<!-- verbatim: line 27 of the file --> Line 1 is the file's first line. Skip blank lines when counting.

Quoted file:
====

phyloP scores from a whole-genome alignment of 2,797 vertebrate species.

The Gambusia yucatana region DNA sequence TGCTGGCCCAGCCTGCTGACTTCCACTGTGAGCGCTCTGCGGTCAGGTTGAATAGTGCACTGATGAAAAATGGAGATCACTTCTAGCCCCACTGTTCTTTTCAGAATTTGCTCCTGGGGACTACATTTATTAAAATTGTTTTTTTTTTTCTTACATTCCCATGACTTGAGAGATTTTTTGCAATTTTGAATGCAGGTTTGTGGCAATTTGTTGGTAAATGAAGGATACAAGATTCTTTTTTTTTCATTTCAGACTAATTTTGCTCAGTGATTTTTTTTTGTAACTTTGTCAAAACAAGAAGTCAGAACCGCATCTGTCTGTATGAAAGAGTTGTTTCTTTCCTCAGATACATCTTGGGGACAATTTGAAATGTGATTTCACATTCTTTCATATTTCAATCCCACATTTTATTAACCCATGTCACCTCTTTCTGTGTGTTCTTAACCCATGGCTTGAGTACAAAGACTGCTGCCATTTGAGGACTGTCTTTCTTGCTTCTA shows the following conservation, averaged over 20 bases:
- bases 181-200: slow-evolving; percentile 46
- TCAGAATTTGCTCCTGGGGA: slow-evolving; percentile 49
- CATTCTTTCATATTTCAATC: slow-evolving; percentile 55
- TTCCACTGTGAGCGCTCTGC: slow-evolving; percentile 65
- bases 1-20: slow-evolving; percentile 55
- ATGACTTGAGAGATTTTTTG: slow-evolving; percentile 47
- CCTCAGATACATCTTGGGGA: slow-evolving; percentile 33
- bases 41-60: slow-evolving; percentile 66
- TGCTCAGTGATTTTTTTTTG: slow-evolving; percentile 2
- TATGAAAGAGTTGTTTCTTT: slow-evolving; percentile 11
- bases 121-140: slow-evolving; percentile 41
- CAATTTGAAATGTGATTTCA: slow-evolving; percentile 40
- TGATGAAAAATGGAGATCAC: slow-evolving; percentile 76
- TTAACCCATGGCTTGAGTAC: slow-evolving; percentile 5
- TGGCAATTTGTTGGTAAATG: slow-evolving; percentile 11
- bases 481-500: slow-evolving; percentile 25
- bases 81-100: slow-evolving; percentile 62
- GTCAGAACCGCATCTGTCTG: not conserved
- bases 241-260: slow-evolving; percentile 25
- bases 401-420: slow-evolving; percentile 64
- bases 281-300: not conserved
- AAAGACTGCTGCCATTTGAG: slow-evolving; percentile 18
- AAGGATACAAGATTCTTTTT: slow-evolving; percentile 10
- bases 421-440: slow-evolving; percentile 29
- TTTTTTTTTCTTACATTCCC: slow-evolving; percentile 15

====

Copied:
- TTTTTTTTTCTTACATTCCC: slow-evolving; percentile 15